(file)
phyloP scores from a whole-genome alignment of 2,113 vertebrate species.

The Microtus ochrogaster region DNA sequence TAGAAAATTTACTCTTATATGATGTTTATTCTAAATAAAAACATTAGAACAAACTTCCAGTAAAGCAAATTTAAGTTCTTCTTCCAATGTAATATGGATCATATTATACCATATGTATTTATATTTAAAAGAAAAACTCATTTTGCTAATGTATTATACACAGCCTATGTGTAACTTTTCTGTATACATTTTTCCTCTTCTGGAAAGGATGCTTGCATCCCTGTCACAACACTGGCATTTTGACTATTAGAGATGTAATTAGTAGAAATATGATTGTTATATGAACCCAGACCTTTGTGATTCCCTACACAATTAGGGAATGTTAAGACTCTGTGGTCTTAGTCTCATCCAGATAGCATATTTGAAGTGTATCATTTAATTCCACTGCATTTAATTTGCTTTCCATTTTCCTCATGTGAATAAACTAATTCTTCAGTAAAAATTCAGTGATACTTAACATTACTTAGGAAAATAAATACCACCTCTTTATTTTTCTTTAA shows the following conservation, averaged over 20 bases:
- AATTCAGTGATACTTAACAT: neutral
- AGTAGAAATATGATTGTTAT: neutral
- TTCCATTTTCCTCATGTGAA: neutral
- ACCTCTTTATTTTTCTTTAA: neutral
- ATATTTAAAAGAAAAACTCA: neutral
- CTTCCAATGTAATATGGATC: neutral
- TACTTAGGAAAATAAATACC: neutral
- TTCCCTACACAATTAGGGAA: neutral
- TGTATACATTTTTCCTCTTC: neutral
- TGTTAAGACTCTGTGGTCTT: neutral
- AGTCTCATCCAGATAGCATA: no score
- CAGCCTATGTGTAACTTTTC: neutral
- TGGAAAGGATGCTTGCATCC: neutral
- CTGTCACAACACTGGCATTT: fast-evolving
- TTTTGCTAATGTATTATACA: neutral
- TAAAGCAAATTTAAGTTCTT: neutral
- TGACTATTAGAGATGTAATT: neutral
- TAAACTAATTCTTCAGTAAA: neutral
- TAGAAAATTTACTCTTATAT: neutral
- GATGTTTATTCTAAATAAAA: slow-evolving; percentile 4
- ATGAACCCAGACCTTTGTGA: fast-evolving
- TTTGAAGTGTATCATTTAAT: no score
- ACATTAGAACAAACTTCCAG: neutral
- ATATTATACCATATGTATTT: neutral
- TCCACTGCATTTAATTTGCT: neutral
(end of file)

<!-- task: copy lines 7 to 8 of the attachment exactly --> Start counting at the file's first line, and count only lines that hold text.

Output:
- ATATTTAAAAGAAAAACTCA: neutral
- CTTCCAATGTAATATGGATC: neutral